Friday, February 18, 2005

Another Way Home: The Tangled Roots of Race in One Chicago Family by Ronne Hartfield

I enjoy reading memoirs. I am not alone, as the autobiographical titles that I add to my library's collection are fairly popular with readers. One of the best new additions to our collection is Another Way Home by Ronne Hartfield.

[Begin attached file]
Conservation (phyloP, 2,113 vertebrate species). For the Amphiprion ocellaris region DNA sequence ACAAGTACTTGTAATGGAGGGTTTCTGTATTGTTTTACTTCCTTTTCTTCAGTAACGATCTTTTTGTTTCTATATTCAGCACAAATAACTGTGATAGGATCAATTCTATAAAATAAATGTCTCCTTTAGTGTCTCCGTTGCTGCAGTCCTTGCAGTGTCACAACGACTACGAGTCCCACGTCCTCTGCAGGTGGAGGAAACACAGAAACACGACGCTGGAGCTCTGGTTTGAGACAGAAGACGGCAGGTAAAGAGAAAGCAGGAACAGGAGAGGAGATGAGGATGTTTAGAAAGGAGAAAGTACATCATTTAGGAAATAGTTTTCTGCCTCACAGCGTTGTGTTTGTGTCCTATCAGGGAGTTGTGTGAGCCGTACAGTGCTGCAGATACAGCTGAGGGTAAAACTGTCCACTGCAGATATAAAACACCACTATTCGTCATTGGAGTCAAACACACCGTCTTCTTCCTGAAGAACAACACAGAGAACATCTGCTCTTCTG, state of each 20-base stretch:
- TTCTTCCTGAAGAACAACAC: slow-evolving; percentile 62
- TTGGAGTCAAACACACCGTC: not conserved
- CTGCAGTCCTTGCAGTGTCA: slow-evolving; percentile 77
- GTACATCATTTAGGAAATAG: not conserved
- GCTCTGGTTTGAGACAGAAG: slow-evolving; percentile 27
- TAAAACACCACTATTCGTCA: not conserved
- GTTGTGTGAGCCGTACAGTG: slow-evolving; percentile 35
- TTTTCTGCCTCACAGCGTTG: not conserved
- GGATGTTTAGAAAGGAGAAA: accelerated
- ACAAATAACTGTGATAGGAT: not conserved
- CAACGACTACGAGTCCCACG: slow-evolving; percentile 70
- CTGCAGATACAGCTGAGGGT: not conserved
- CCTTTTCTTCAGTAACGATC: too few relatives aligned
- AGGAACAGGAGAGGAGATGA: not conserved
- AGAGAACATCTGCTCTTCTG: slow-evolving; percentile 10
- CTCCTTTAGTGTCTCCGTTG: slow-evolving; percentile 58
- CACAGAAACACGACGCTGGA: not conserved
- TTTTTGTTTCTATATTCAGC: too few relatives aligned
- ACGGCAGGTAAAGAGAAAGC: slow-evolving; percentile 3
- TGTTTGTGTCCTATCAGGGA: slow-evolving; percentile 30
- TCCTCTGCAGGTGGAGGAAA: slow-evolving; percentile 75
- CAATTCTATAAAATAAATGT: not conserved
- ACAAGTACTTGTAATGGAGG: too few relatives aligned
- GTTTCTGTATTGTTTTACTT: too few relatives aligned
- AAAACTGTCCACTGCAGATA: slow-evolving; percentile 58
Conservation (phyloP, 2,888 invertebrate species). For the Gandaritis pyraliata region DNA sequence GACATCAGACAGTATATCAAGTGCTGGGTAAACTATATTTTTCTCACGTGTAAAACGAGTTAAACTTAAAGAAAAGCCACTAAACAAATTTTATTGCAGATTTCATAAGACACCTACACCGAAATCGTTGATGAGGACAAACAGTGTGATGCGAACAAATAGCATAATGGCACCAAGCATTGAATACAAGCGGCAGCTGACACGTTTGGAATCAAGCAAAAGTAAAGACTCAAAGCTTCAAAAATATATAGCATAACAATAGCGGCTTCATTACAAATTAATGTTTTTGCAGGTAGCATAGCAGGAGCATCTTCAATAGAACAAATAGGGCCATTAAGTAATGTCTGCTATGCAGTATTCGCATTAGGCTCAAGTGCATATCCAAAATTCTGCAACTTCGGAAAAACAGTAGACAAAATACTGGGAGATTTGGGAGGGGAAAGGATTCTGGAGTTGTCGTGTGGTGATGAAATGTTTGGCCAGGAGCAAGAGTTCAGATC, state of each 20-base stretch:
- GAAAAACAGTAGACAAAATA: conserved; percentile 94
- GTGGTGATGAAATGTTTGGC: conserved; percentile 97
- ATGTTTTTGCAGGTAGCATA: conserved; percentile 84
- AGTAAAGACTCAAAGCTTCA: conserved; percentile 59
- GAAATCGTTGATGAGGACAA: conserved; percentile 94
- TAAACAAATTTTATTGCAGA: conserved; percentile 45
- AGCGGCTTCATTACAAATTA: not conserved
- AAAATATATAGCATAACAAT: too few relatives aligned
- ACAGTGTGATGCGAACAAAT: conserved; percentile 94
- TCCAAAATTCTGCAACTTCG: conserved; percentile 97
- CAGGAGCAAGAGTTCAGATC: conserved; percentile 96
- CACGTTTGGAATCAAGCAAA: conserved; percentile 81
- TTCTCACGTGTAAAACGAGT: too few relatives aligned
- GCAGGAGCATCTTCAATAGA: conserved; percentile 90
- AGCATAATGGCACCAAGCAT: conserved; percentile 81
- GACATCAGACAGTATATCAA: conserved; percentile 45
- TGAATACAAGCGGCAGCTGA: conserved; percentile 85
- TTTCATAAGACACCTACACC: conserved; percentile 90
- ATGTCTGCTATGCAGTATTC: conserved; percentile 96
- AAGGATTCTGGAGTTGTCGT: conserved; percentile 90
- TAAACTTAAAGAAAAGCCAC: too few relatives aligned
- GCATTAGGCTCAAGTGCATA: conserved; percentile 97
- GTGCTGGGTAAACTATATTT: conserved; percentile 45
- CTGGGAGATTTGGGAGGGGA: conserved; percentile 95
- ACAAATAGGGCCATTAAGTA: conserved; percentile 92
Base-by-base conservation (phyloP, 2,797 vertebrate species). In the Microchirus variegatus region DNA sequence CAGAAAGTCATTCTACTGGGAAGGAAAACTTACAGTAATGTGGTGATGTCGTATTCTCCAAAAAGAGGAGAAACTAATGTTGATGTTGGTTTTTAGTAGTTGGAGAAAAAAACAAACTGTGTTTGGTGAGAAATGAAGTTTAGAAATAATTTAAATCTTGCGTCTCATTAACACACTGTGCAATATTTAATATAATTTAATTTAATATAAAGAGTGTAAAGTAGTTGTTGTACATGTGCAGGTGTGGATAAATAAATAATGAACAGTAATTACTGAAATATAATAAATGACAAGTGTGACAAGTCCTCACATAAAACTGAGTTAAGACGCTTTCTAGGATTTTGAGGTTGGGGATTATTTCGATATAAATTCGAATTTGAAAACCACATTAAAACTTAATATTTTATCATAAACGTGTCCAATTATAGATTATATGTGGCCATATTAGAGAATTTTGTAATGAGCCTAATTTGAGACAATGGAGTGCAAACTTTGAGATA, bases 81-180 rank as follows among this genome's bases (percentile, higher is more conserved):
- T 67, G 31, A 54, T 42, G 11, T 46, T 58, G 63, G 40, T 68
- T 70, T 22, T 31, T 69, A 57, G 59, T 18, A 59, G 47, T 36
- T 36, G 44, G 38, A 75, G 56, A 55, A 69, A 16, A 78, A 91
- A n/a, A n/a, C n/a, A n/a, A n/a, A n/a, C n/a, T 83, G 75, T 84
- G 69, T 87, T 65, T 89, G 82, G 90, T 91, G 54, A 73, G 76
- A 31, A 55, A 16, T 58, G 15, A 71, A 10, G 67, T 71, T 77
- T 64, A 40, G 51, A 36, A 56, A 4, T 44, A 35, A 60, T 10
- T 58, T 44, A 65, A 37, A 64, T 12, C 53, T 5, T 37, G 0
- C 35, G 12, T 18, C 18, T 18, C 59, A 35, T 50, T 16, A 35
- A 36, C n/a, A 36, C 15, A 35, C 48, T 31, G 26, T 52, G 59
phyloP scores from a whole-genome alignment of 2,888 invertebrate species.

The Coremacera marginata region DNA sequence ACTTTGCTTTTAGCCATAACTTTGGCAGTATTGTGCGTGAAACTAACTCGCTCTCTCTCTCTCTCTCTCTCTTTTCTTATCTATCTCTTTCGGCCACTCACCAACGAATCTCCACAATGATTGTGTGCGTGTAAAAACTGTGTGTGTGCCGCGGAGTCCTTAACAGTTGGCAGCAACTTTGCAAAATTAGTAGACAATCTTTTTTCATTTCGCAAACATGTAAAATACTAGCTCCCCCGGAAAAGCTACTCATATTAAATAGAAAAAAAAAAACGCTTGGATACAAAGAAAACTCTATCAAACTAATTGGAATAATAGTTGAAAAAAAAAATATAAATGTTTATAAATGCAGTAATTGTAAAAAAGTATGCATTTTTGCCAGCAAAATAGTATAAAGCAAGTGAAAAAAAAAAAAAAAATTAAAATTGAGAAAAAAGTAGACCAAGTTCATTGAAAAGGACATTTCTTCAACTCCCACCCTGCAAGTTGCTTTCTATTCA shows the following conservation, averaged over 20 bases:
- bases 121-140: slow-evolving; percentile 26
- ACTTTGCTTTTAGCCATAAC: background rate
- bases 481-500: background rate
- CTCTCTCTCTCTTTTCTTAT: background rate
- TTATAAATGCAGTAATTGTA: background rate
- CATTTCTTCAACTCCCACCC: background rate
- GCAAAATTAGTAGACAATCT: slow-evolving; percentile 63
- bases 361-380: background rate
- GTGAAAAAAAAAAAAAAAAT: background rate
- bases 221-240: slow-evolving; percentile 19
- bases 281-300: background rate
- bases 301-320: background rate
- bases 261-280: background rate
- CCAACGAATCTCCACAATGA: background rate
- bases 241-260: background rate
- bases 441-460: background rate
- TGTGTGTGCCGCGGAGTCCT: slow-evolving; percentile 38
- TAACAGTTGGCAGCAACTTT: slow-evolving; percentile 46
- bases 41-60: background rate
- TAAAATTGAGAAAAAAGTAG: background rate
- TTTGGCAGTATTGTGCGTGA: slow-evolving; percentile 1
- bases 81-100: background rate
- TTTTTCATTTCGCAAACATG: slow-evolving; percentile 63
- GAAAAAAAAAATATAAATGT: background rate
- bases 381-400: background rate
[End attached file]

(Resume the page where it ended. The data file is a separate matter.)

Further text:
Shepherd, known as “Day” or “Dearest,” was born in Louisiana in 1899. Her father was a white plantation owner and her mother was one of the daughters of a family that had been in service on the plantation for generations. Mathematically, she was seven eights white, if you define someone by ancestors, but she adhered to the conventions of the time and identified herself as “colored.” With her fair skin, she moved between cultures easily and often took jobs that were reserved for whites in New Orleans and later in Chicago where she arrived in 1918. Eventually she settled into the African-American community of the South Side of Chicago, married, and raised a family. As a mother, she told her children all the family stories. Now the author, her daughter, has woven these stories into her own memories of growing up on the South Side and stories about race relations in the city. What I liked was how well the family’s life was described. You learn about the father’s jobs, the children’s schools and friends, and the mother’s caring for the family. You learn about mending clothes and when to bring out the good china. It is an intimate portrait, which emphasizes the similarities between races more than differences. I recommend this book to readers who enjoy biographies.

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